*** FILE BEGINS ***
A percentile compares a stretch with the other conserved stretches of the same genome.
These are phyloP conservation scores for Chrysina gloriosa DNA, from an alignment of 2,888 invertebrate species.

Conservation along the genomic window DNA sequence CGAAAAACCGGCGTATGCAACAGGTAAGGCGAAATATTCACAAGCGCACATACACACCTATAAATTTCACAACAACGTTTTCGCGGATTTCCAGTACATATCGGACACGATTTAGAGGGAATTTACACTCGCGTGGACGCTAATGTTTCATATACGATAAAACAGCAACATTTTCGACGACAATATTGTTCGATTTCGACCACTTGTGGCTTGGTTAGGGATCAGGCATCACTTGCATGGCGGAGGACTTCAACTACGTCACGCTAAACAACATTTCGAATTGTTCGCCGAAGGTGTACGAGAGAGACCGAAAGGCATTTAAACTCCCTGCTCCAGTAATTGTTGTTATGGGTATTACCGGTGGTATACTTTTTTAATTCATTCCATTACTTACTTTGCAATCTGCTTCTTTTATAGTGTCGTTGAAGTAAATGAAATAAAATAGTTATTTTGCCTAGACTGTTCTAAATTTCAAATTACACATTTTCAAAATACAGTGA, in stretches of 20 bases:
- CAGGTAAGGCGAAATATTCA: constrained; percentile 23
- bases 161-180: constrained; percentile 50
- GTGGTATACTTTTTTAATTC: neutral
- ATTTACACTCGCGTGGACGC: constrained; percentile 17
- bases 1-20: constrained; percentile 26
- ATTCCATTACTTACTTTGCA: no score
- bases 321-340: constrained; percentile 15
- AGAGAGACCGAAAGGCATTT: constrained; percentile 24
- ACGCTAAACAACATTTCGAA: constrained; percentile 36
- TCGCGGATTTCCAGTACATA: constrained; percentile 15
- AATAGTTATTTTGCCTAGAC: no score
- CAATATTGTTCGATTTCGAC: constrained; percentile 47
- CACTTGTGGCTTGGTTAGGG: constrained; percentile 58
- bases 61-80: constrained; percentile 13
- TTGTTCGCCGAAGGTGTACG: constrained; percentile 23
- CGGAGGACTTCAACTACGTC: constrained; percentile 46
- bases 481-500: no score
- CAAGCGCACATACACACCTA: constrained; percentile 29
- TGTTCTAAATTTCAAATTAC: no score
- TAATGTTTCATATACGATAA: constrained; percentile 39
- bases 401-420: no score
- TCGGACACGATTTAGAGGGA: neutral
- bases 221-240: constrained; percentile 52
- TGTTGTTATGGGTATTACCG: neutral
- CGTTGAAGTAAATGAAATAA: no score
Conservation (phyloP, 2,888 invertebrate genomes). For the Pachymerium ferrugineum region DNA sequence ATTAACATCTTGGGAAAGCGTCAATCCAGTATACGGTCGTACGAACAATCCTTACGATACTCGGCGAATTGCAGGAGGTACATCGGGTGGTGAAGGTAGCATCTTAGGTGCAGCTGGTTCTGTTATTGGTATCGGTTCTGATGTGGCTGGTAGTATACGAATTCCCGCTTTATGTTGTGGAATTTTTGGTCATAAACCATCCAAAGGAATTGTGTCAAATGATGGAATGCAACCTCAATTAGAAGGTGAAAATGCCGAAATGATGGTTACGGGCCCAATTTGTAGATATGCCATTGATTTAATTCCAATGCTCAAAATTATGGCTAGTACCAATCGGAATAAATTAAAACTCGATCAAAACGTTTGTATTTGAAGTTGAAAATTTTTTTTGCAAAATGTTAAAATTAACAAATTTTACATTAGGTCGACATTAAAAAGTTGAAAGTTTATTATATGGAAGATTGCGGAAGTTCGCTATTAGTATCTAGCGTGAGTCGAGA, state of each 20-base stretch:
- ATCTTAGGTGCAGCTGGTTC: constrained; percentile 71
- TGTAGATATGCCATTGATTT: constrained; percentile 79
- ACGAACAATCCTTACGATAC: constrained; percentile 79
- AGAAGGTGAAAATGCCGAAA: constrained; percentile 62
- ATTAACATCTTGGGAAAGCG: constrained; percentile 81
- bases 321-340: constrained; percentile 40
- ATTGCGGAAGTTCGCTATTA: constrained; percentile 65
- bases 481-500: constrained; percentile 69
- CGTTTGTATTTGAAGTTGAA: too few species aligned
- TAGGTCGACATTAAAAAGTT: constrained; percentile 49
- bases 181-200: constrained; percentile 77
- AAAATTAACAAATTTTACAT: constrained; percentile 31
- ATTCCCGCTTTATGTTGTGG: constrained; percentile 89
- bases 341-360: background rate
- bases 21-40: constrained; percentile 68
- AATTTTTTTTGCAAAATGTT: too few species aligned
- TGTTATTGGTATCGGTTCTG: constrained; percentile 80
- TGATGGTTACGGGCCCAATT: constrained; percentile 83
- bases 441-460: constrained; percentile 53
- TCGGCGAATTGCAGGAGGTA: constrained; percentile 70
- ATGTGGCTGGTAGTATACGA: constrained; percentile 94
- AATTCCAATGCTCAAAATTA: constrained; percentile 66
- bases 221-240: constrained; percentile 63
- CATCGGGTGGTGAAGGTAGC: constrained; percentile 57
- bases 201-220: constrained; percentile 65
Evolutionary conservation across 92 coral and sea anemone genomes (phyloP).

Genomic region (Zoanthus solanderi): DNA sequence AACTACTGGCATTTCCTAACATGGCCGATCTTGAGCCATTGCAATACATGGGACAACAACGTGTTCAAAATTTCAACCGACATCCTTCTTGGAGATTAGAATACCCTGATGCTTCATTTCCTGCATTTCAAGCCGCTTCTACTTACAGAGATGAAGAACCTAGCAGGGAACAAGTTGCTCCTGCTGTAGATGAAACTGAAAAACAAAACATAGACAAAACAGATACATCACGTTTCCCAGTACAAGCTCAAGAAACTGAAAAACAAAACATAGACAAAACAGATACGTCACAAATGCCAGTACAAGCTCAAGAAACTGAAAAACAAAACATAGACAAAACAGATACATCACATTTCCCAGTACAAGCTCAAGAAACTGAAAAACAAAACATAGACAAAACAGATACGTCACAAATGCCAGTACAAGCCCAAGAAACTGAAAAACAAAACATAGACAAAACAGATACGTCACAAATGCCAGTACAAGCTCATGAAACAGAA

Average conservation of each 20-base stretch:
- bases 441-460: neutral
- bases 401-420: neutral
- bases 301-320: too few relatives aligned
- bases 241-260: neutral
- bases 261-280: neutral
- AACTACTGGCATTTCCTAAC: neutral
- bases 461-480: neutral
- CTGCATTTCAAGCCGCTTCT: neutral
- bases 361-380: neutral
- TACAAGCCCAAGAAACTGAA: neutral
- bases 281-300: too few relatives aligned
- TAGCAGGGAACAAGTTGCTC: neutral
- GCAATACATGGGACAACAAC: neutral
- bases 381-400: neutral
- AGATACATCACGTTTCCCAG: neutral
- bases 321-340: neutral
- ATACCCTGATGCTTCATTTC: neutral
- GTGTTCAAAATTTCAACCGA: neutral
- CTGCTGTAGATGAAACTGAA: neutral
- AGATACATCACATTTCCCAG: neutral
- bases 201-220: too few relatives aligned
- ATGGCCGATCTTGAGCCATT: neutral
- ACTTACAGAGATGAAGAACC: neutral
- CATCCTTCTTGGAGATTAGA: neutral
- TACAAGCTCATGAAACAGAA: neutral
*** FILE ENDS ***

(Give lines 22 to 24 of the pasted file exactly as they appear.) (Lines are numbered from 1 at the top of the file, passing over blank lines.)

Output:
- TGTTCTAAATTTCAAATTAC: no score
- TAATGTTTCATATACGATAA: constrained; percentile 39
- bases 401-420: no score